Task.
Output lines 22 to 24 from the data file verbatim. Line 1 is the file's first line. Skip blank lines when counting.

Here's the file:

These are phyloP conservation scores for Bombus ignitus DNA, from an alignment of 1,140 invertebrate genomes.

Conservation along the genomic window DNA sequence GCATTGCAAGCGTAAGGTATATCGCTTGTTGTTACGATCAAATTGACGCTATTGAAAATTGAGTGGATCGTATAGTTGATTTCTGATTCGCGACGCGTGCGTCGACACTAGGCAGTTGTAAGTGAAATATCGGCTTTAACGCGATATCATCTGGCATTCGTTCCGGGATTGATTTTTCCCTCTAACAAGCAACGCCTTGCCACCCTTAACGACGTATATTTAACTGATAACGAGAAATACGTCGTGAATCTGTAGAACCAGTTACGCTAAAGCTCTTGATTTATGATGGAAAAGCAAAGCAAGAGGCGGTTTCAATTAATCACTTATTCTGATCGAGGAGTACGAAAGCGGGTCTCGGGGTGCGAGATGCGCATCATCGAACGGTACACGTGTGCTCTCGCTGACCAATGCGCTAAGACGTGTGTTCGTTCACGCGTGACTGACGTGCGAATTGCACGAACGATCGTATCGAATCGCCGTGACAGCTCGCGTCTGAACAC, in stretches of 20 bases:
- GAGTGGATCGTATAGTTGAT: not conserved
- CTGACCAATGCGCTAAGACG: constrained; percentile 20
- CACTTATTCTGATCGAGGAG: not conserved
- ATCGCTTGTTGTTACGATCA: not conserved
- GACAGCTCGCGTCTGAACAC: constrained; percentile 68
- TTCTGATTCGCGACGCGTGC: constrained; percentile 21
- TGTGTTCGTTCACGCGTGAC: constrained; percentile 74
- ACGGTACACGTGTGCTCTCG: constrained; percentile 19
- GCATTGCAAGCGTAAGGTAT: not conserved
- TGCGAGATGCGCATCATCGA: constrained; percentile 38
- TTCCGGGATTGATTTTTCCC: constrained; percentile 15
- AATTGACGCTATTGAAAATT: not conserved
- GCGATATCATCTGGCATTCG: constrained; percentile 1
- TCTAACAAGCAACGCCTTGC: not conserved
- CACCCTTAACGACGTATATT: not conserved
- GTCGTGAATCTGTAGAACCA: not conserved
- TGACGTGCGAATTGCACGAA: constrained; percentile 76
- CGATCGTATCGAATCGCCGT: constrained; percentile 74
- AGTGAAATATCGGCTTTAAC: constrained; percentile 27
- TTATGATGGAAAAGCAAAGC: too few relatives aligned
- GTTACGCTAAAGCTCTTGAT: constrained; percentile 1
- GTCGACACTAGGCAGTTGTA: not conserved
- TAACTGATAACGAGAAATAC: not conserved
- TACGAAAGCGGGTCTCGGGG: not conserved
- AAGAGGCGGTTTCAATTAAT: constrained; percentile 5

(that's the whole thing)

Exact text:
- TTATGATGGAAAAGCAAAGC: too few relatives aligned
- GTTACGCTAAAGCTCTTGAT: constrained; percentile 1
- GTCGACACTAGGCAGTTGTA: not conserved